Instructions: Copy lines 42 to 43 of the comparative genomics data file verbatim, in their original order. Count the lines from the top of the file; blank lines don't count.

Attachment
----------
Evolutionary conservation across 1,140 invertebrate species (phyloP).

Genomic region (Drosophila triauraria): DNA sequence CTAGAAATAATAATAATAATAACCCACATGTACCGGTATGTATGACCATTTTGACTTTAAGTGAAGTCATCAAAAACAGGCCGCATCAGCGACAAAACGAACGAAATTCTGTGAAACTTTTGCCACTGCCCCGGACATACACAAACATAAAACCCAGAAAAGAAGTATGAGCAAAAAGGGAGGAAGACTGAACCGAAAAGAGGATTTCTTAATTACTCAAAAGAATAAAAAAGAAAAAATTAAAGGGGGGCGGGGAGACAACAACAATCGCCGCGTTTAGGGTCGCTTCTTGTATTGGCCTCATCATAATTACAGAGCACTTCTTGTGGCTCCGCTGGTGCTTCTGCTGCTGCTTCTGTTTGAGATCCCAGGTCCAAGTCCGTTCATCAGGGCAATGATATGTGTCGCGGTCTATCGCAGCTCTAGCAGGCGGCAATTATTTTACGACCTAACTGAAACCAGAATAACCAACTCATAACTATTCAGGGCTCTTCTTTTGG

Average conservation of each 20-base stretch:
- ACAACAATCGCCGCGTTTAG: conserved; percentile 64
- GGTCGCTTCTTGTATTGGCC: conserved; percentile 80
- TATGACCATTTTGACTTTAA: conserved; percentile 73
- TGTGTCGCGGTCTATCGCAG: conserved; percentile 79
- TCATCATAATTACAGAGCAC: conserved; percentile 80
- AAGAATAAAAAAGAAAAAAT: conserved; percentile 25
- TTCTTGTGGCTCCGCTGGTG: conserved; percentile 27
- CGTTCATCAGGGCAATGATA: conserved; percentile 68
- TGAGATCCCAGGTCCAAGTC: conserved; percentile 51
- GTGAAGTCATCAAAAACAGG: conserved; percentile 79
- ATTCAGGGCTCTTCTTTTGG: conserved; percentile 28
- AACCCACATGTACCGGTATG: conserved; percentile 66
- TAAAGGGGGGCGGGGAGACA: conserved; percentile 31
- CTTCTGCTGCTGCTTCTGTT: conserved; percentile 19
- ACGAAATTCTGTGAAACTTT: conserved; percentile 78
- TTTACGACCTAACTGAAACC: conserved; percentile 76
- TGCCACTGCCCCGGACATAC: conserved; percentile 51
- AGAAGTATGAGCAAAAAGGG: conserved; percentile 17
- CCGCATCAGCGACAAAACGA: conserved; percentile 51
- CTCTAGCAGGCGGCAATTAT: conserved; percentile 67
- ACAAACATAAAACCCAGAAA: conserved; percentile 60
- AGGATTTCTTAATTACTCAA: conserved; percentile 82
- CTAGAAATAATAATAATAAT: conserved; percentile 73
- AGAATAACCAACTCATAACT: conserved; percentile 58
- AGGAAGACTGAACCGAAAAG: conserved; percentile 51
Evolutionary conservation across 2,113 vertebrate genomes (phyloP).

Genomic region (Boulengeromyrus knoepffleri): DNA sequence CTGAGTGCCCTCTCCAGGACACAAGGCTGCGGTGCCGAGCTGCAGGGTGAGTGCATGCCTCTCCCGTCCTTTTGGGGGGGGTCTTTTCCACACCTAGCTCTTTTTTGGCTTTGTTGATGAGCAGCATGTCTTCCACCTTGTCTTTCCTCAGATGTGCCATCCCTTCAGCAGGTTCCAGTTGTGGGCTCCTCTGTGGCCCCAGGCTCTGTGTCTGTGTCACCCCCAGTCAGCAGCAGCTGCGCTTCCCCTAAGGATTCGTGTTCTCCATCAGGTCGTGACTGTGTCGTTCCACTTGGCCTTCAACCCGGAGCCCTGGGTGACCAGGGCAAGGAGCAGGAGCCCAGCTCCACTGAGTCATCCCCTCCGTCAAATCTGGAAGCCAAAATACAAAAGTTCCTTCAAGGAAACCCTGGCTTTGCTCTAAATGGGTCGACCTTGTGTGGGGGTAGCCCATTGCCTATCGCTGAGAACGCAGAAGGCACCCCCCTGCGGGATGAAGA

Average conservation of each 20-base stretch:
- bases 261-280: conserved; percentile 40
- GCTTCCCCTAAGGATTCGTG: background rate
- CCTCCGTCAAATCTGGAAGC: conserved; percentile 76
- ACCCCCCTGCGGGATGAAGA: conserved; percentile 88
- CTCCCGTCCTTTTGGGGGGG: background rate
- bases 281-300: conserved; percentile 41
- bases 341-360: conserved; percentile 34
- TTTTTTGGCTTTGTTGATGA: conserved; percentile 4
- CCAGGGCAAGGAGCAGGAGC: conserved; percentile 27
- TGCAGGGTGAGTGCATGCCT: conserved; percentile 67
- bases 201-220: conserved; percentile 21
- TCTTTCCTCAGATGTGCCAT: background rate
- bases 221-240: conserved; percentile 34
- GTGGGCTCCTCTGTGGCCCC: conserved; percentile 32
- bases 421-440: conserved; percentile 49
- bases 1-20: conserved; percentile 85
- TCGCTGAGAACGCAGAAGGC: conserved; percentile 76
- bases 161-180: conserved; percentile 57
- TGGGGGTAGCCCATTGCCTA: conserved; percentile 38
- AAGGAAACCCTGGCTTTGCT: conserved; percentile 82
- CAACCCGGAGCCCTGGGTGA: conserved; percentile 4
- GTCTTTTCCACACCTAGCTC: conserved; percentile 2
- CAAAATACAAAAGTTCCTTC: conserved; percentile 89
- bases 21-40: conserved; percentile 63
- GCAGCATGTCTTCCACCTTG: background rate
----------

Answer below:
- bases 201-220: conserved; percentile 21
- TCTTTCCTCAGATGTGCCAT: background rate